Academic journal article The Journal of Southern History

Cannon Mills and Kannapolis: Persistent Paternalism in a Textile Town

Academic journal article The Journal of Southern History

Cannon Mills and Kannapolis: Persistent Paternalism in a Textile Town

Article excerpt

Cannon Mills and Kannapolis: Persistent Paternalism in a Textile Town. By Timothy W. Vanderburg. (Knoxville: University of Tennessee Press, 2013. Pp. [xvi], 280. $63.95, ISBN 978-1-57233-972-9.)

For most of the twentieth century, Kannapolis, North Carolina, remained the largest unincorporated town in the United States. Established as a mill village by James W. Cannon in the late 1880s, the community persisted under the Cannon family's direction until 1971. Charles "Uncle Charlie" Cannon inherited Cannon Mills from his father, James, in 1921 and, for the next half century, resisted numerous efforts to undermine his personal control of the company (p. xi).

Timothy W. Vanderburg traces the mill's rise and ultimate fall in Cannon Mills and Kannapolis: Persistent Paternalism in a Textile Town. This organizational history examines the Cannon family's brand of welfare capitalism as their enterprise grew to become the world's "premier towel manufacturer" (p. 37). Although touting paternalism as an inherent evil, Vanderburg admits that company policies provided stability, structure, and amenities for the workers. The village facilitated the transition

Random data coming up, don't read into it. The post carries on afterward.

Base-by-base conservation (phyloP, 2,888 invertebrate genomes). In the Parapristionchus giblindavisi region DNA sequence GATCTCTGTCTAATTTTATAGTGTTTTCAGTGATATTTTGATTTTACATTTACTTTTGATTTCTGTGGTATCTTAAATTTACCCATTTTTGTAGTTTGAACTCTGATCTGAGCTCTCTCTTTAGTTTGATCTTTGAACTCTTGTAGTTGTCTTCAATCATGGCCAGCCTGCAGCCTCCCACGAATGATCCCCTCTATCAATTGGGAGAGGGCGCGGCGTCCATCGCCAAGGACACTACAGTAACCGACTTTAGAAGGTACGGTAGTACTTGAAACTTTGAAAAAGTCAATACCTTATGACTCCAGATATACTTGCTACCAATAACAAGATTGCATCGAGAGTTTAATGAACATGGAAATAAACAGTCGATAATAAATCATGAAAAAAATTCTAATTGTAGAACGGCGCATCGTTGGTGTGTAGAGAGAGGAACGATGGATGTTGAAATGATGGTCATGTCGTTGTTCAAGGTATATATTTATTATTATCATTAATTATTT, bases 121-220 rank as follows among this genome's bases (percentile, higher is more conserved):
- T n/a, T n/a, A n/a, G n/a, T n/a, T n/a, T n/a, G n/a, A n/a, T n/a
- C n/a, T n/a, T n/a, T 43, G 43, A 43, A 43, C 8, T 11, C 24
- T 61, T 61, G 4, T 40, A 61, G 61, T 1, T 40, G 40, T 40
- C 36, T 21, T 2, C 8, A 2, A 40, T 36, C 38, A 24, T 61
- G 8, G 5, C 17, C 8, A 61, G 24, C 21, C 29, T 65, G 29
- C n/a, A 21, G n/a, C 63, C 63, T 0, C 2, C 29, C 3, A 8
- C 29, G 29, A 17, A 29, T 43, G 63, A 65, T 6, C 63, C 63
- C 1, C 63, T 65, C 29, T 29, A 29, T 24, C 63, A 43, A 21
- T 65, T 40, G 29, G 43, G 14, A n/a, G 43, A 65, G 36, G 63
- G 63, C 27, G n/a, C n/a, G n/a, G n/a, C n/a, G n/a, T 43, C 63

from farm work to industrial labor, and community services generated a mill identity and a sense of "family" (p. 84). Yet constant company oversight frequently exerted a degree of social control.

In general, paternalistic benefits contributed to a contented and loyal workforce. Consequently, Charles Cannon successfully resisted attempts by the United Textile Workers to organize his workers after World War I. A failed strike in 1921 concentrated power in Cannon's hands, and he built a company that weathered worldwide economic troubles during the Great Depression. The onset of World War II increased demand for textiles and helped solve many overproduction issues. The company reached the peak of its profitability in 1946, but an economic slump the following year marked the beginning of two decades of decline. …

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